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OLDER people in England are at risk of not getting adequate assistance to live “independent, dignified lives” due to uneven benefits assessments, Human Rights Watch (HRW) has warned.
The government risks failing to secure older people’s rights to health and to live in the community, the report by the global campaign group revealed.
Of the 104 people they interviewed across 12 regions in England, some said assessors appeared not to understand their disabilities and support needs, HRW said.
In other cases, before beginning an assessment, assessors announced that services would be cut regardless of an individual’s actual need, and in some cases services were denied or cut significantly, affecting older people’s health and wellbeing.
Since 2010, there has been a 140 per cent increase in social care complaints, local government and social care ombudsmen Michael King revealed in November.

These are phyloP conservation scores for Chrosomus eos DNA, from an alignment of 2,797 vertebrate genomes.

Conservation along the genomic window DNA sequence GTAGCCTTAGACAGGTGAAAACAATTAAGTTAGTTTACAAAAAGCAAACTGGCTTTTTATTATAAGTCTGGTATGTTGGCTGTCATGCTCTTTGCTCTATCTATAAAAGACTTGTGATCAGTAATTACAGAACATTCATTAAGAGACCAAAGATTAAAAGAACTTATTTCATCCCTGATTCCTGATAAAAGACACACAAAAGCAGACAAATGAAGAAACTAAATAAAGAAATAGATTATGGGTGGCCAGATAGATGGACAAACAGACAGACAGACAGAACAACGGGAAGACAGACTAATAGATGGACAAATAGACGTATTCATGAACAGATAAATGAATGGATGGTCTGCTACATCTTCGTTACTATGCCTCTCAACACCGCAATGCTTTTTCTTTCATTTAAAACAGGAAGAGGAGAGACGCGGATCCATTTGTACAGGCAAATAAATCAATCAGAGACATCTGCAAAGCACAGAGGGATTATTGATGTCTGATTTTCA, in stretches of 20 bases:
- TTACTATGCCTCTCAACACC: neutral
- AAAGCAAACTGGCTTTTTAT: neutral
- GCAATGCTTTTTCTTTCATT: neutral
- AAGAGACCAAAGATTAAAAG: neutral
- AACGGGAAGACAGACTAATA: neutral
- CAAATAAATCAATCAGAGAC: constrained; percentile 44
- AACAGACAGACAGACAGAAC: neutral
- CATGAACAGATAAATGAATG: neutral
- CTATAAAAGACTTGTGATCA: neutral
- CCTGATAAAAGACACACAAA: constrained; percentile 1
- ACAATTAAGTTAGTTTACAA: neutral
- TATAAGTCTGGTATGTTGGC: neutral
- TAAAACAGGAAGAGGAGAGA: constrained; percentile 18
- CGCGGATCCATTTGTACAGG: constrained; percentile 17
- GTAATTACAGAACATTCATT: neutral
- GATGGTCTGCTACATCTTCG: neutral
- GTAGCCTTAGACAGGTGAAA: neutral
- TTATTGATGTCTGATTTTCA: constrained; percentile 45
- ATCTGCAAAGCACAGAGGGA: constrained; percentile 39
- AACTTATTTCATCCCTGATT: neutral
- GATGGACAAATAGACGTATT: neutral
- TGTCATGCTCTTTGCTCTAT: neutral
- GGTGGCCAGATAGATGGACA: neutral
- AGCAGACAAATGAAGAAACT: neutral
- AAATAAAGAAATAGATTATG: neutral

HRW has called on the government to ensure that older people receive the support they need and are entitled to by regularly monitoring social care assessments to ensure accuracy and fairness.
Authorities should also ensure that people continue to receive services during complaints and appeals processes, they said.
National Pensioners Convention (NPC) general secretary Jan Shortt said the social care system was “broken.”
She told the Star: “At the heart of the problem is the £6 billion worth of eye-watering cuts to services that have been made over the last few years — stripping thousands of the support they need and the dignity they deserve.
“We have to move towards a national care service that is funded through general taxation, publicly provided and free for all those that need it.”
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